Sending your child abroad without you, quite possibly for the very first time, is a daunting prospect for any parent. In order to run your school trip, you're going to have to persuade parents that a) it's a worthwhile use of their child's time and their money and b) that their child is going to be safe.
Firstly, you'll need to send out a letter making parents aware of the trip.
The next step is often a parents' evening which is, in our experience the best way to address parents' concerns and get them on board with your trip.
A PowerPoint presentation is a great way to reinforce the information you provide to parents. You could even share it via email or the school's website after the event.
Here are the main concerns you'll need to address:
Why should I send my child on this particular trip?
School trips are an extracurricular activity and can be expensive. You'll need to tell parents where and when you're going and, of course, what your objectives are.
So, if you're planning a history trip to Belgium, don't just say you're going on a trip to the WW1 battlefields, explain that this trip will bring the period to life for the students and will help them understand the futility of war.
Now go on to explain the other benefits of the trip for students. For example, it will help to develop their independence, as they'll have to take responsibility for their own property and timekeeping.
It's also a great bonding experience for them and their classmates. And it will broaden their horizons too, as they experience other cultures.
Why not show them the power of school trips with our video?
How has the trip been organised?
Your students' parents will want to know more about how your tour has been arranged, including information on your chosen tour operator.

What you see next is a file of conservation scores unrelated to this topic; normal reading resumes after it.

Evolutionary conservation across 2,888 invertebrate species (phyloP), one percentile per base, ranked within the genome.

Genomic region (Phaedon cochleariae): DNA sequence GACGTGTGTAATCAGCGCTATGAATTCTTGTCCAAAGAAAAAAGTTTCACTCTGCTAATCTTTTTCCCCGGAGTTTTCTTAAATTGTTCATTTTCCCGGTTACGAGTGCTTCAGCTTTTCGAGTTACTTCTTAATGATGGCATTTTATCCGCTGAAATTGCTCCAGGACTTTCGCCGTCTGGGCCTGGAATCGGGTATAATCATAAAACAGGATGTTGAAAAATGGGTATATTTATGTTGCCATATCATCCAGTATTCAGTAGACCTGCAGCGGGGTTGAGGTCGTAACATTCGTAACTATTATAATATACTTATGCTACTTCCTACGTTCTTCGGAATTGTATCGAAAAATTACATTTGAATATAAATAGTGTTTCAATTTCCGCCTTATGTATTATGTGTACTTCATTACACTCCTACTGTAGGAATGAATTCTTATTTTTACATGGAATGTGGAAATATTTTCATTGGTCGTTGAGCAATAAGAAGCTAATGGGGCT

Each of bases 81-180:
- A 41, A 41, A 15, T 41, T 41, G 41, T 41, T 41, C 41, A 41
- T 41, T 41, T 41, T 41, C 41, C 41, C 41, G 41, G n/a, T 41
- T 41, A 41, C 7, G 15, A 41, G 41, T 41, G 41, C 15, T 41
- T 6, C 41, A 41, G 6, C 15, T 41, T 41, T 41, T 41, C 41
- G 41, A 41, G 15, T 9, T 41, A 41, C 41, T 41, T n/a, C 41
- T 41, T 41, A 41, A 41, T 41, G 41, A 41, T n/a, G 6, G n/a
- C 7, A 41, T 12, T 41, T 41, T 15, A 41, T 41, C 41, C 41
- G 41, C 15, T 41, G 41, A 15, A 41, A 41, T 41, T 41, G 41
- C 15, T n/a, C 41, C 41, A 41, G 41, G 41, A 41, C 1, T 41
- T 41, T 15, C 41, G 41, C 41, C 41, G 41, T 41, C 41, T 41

Questions they'll have include: are they a financially stable company? Will our money be safe? Will our children be safe travelling with them?
If you're travelling with us, please feel free to download this handout to provide parents with the information they need to know about Halsbury.
Alternatively, we're very happy to pop along to your parents' evening to help you answer questions about us and the trip itself! Please just contact us if this is something you require.
Will my child's medical and dietary requirements be catered for?
It's not a problem to accommodate for most medical conditions and dietary requirements. But it's a good idea to inform parents at this stage that they will need to provide you with information on any medical conditions and dietary requirements as soon as possible, so that we can make sure these are properly catered for.
And while we're on the subject of health, if you're travelling to Europe, it's a good idea to remind parents at this stage that they should obtain a GHIC/EHIC card for their child if they do not already have one. They can get this free via the NHS.
How are we going to keep in touch?
Your students' parents will be nervous about them going abroad without them. The best way to allay their fears is to keep them updated via social media. You can upload pictures and updates to show them what a great time their kids are having. And you can even use it to keep them updated about your arrival time back at school at the end of the trip.
It's also worth mentioning at this point what your policy will be on students bringing and using mobile phones.
If you are going to allow students to bring phones with them, it might be worth reminding parents to look into roaming charges etc.
And it's also worth reminding them that insurance often doesn't cover mobile phones – for some it may be less risky to bring a pay as you go phone!
They'll also want to know whether they'll be given a contact number for you, in case they're unable to reach their child.
We hope that this has helped you to cover some of the main concerns that parents may have.
Of course, if we can be of any further assistance at all in terms of providing information, or even attending the parents' evening in person, please don't hesitate to contact us.